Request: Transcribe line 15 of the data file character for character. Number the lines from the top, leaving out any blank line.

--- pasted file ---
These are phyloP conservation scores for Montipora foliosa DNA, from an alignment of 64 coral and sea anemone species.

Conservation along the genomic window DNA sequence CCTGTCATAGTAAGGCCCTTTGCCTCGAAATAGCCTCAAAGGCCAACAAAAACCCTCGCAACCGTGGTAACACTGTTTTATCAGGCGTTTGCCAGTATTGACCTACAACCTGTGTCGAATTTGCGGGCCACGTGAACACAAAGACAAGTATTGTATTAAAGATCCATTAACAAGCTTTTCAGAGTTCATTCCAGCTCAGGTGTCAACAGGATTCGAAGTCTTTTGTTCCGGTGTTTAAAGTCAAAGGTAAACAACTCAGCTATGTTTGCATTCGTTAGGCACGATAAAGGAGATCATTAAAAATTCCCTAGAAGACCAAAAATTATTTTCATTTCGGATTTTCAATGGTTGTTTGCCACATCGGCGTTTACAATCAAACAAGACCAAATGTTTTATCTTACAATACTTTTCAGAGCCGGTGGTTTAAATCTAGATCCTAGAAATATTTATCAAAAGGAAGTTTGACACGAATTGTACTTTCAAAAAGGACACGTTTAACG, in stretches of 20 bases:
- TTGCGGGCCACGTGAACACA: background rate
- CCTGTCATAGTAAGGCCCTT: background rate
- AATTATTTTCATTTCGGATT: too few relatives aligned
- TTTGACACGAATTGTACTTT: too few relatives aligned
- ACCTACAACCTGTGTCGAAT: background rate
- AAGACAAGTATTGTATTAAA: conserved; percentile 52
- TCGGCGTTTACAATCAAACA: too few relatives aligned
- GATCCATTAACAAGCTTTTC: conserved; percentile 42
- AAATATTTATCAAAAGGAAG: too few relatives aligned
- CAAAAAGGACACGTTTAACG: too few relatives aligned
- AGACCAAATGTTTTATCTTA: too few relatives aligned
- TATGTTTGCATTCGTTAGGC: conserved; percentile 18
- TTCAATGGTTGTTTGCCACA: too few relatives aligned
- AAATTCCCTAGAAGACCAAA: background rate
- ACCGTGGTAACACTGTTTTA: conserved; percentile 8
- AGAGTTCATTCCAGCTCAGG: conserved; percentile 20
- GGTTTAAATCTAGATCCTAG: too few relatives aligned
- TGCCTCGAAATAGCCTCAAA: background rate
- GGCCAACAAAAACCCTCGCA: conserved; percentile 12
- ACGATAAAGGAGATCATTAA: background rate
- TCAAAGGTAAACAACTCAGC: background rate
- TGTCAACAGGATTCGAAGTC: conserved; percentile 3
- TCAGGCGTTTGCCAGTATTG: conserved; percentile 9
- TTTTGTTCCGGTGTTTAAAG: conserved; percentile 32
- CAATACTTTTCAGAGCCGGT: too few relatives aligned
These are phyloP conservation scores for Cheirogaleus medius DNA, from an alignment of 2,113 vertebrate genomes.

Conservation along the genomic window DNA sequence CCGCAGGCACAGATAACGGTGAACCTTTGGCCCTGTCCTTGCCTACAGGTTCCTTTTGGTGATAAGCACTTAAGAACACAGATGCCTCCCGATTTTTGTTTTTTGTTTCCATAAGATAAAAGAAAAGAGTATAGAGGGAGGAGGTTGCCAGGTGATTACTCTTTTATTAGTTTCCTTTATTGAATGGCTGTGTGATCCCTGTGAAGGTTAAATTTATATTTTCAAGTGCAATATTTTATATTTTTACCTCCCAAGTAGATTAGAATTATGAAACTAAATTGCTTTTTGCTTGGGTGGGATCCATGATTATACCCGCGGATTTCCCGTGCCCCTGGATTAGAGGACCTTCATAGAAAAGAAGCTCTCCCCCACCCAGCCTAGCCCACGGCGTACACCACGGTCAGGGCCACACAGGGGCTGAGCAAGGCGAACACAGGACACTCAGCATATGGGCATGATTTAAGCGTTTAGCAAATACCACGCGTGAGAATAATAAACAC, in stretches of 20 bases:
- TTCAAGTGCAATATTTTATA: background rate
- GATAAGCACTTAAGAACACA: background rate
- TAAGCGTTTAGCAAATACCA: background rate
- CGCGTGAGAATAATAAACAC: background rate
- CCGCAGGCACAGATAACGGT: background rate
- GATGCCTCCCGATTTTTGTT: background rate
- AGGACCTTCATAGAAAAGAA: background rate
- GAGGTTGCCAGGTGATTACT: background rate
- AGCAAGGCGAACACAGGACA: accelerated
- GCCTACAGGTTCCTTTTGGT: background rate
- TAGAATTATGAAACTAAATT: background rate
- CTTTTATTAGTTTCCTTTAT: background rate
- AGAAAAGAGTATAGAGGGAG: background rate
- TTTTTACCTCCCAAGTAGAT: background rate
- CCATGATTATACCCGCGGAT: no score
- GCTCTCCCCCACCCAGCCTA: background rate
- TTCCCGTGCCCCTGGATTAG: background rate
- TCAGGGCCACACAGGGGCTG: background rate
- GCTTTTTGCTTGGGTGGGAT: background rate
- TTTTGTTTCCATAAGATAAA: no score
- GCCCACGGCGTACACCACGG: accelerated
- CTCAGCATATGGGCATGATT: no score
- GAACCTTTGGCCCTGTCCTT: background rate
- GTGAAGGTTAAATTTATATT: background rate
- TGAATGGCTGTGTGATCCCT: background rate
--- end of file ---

- TTCAATGGTTGTTTGCCACA: too few relatives aligned